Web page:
The six uses of the term pretend in the Book of Mormon follow this pattern. In all cases, those who use the term imply that what is pretended is actually false, although they are not always accurate in their assessment.

Thus Abinadi's accusers say:

he saith thou shalt be as the blossoms of a thistle, which, when it is fully ripe, if the wind bloweth, it is driven forth upon the face of the land. And he pretendeth the Lord hath spoken it. (Mosiah 12:12)
In this case, his accusers are mistaken.

Korihor, likewise promotes the accusation:
Yea, they durst not make use of that which is their own lest they should offend their priests, who do yoke them according to their desires, and have brought them to believe, by their traditions and their dreams and their whims and their visions and their pretended mysteries, that they should, if they did not do according to their words, offend some unknown being, who they say is God—a being who never has been seen or known, who never was nor ever will be. (Alma 30:28)
Again, Korihor is mistaken in his accusations.

Abinadi himself uses the term:

And now Abinadi said unto them: Are you priests, and pretend to teach this people, and to understand the spirit of prophesying, and yet desire to know of me what these things mean? (Mosiah 12:25)
Abinadi notes that Noah's priests, who held themselves out as understanding the spirit of prophesying, could not understand the prophecies. Abinadi, however, was not mistaken.

Nephi uses the term ironically:
Has Nephi, the pretended prophet, who doth prophesy so much evil concerning this people, agreed with thee, in the which ye have murdered Seezoram, who is your brother? And behold, he shall say unto you, Nay. (Helaman 9:27–28)
Nephi knows quite well that the people he is talking to do not believe that he actually is a prophet. He is in custody and those who have put him in custody have been trying to refute his prophecies and are trying to frame him for murder.

For others, the term is used not so much ironically as cynically:
Nevertheless, they durst not lie, if it were known, for fear of the law, for liars were punished; therefore they pretended to preach according to their belief; and now the law could have no power on any man for his belief. (Alma 1:17)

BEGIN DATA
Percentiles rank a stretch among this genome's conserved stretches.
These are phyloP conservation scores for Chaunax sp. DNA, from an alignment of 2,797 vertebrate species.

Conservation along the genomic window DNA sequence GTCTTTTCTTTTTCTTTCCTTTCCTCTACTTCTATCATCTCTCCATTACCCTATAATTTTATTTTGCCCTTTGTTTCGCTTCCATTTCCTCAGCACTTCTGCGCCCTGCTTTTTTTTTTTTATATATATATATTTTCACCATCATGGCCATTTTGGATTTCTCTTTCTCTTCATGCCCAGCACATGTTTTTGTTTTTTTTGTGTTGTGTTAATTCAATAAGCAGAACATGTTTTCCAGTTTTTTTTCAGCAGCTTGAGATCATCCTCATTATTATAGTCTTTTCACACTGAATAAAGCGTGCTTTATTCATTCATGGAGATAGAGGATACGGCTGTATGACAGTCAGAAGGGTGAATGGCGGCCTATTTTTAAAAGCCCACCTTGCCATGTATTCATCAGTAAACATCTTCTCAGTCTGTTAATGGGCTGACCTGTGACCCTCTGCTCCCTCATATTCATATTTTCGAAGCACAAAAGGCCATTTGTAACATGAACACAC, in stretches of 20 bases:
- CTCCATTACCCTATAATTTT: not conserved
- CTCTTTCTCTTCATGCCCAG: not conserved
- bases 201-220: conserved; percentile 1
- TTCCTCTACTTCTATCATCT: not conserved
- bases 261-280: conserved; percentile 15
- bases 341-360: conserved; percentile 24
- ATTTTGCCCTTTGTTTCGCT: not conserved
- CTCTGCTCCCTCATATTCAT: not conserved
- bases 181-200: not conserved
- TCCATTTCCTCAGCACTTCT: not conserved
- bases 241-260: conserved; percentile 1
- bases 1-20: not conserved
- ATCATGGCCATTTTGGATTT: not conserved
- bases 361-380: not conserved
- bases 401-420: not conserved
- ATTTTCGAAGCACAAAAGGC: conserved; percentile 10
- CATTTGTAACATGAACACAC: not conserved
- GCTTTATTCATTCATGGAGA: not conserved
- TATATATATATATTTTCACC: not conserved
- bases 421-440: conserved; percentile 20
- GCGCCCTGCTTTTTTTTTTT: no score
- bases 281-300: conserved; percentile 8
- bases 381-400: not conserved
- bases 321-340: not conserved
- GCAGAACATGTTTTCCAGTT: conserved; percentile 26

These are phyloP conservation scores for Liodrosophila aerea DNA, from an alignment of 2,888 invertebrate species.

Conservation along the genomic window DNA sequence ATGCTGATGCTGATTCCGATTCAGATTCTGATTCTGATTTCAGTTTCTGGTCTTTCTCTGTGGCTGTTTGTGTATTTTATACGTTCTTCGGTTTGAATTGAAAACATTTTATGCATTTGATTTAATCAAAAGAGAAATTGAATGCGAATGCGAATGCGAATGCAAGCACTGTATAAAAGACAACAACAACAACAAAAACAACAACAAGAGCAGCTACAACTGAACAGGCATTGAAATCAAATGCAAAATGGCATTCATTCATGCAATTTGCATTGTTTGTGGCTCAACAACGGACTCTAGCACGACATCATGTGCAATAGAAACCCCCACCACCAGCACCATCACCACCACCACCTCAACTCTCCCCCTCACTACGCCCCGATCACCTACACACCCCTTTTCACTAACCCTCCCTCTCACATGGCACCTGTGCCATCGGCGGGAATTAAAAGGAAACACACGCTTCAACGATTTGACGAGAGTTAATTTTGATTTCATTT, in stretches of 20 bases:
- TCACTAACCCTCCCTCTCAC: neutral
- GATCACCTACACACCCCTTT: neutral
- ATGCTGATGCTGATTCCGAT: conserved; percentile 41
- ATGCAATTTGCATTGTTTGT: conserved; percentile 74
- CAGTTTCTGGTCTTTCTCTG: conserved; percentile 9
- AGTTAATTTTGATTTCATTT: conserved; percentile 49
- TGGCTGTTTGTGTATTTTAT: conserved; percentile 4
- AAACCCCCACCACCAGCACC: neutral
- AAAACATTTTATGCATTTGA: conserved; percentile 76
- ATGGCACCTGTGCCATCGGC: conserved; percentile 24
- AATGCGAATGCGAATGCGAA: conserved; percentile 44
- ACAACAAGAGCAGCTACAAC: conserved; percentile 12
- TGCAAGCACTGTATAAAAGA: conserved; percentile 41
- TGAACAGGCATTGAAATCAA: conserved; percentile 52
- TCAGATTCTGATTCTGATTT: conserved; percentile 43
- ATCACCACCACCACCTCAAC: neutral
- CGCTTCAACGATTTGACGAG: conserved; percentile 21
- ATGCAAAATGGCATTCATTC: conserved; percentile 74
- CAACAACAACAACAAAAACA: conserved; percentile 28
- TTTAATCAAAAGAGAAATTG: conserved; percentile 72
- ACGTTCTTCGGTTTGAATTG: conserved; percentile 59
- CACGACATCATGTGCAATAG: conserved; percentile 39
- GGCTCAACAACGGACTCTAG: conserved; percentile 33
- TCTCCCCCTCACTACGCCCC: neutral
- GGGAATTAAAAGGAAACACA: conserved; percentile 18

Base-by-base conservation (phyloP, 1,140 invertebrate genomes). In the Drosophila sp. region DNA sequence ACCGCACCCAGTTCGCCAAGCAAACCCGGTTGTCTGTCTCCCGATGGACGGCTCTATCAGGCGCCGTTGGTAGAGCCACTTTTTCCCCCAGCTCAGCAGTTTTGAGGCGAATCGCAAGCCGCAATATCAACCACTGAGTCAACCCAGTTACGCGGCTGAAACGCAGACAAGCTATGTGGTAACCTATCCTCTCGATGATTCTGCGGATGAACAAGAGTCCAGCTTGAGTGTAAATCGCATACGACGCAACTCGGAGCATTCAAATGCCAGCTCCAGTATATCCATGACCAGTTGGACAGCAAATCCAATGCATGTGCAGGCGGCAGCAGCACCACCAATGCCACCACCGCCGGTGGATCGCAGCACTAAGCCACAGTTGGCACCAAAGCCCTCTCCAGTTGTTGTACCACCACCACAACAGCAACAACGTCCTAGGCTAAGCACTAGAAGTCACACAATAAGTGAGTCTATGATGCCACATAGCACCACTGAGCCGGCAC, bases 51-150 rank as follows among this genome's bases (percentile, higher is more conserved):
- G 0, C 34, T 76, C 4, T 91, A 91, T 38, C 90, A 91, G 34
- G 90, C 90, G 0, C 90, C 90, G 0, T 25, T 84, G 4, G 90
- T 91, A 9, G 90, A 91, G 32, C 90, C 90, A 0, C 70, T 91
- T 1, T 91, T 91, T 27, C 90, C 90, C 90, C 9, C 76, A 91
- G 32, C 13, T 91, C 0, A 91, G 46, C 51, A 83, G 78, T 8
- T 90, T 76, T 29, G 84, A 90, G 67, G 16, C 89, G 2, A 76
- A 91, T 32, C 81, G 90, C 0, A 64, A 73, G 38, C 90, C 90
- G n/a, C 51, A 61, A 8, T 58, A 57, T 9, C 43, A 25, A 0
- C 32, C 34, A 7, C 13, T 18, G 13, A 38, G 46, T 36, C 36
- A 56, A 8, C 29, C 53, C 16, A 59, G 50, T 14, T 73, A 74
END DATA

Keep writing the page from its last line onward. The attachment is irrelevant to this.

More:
The most egregious example of this cynical use has to be the traitor Amalickiah, who, having failed to seize power over the Nephites, is in the process of seizing power over the Lamanites. He has already betrayed the Lamanite king by handing his army over to another general, whom he in turn betrayed by poisoning him, and he has just had the Lamanite king assassinated:
And it came to pass that Amalickiah commanded that his armies should march forth and see what had happened to the king; and when they had come to the spot, and found the king lying in his gore, Amalickiah pretended to be wroth, and said: Whosoever loved the king, let him go forth, and pursue his servants that they may be slain. (Alma 47:27)
As the word usage shows, the Book of Mormon condemns those who pretend to be something that they are not.

Friday, October 11, 2013

Book Review of Mormon's Codex

Morgan Deane has a book review of John Sorenson's recent book Mormon's Codex on his blog Warfare and the Book of Mormon which can be found here

Sunday, October 6, 2013

Book of Mormon Word Usage: Merry

Considering all the injunctions to be of good cheer (e.g. 3 Nephi 1:13), one might expect the Book of Mormon to have a positive use of the word merry. In the Book of Mormon, the term merry is always used in a negative way.

The term merry is used five times in the Book of Mormon. It is used of unbelieving Lamanites twice (Mosiah 20:1; Alma 55:14), the wicked twice (2 Nephi 28:7-8), and of Laman and Lemuel once (1 Nephi 18:9). So in the Book of Mormon unbelievers are merry.

The Book of Mormon also associates the term with a variety of specific behaviors. It is associated with singing and dancing twice (1 Nephi 18:9; Mosiah 20:1), with drinking (especially wine) and drunkenness three times (2 Nephi 28:7-8; Alma 55:14), as well as rudeness (1 Nephi 18:9).

So the Book of Mormon uses the term merry for a certain type of light-heartedness, associated with the wicked, who drink and get drunk. It is the enjoyment of the wicked in their wickedness so that "they did forget by what power they had been brought thither" (1 Nephi 18:9).

This is a contrast with Joseph Smith's day, when, according to Webster's dictionary of his day, to be merry was to be "Pleasant; agreeable; delightful" or "jovial."

So while the Book of Mormon might encourage us to be of good cheer, it does not want us to make merry.